gogaku at IX.NETCOM.COM
Sun Jan 22 19:06:57 UTC 2012
It appears you're partly right. The OED requires two cross-links to find a definition, and both have additional meanings and links, making it quite confusing. After reading them three times, I get that definition.
However, the cross-link from "pommes frites" goes to "potato chip" which is defined as both "chip"and North America "potato crisp." So I think "pommes frites" is being defined as both.
On Jan 22, 2012, at 10:39 AM, Joel S. Berson wrote:
> At 1/22/2012 01:17 PM, Benjamin Barrett wrote:
>> The OED says that pommes frites are potato chips; the AHD doesn't have it.
> But isn't this merely the OED's British usage, where "French fries"
> are generally called "chips"? (But sometimes "fries".) U.S. "potato
> chips" are there called "crisps".
>> As Barry Popik points out in 2003
>> the word has meant "French fries" at least since 1997, perhaps as a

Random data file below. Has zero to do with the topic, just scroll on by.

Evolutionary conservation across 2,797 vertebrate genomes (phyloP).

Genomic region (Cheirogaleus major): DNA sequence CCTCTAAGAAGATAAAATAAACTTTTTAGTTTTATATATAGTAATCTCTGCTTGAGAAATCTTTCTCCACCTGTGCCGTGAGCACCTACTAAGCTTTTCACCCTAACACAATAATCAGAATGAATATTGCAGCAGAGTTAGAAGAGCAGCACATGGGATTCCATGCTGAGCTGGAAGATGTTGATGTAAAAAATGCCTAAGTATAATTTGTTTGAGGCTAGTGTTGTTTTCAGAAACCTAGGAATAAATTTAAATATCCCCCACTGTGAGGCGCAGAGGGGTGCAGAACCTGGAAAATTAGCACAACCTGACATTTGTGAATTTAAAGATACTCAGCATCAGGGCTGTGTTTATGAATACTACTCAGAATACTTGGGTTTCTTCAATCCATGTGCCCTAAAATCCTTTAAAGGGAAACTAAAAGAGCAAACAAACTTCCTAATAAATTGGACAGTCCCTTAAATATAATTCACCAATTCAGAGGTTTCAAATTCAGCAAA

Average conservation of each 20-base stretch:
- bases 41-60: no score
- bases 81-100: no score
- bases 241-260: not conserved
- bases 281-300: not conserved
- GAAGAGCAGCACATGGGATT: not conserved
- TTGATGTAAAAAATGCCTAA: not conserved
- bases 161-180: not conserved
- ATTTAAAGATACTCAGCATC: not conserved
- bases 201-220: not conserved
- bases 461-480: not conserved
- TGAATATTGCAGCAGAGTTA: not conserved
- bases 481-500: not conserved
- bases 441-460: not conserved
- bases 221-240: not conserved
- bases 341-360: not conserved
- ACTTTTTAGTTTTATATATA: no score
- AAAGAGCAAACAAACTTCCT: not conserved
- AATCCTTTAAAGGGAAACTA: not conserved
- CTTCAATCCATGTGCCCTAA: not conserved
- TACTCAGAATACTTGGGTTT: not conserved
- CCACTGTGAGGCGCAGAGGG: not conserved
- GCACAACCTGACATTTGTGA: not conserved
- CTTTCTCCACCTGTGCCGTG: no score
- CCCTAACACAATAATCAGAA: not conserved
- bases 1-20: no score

>> translation from Belgian French. There is a discussion at
>> http://chowhound.chow.com/topics/544084 as to whether there is a
>> difference between pommes frites and French fries (Wikipedia doesn't
>> think so: http://en.wikipedia.org/wiki/Pommes_frites).
>> The word "pommes frites" has currency in restaurants in Seattle. I
>> have used the word to refer to a dish that a restaurant calls
>> "pommes frites." The word definitely has a high-faluting connotation
>> and can be used to refer to Mickey D's dish only in a joking way.
>> The spelling of the singular is not yet fixed. I think "pomme frite"
>> would be the French spelling, but "pommes frite" and "pommes
>> frites" are also found on Google.
>> Googling on "a pomme frites" gets only one hit that is possibly
>> relevant: "Order a pomme frites anywhere in Quebec and they'll do a
>> double take and take a second to figure it out."
>> Benjamin Barrett
>> Seattle, WA
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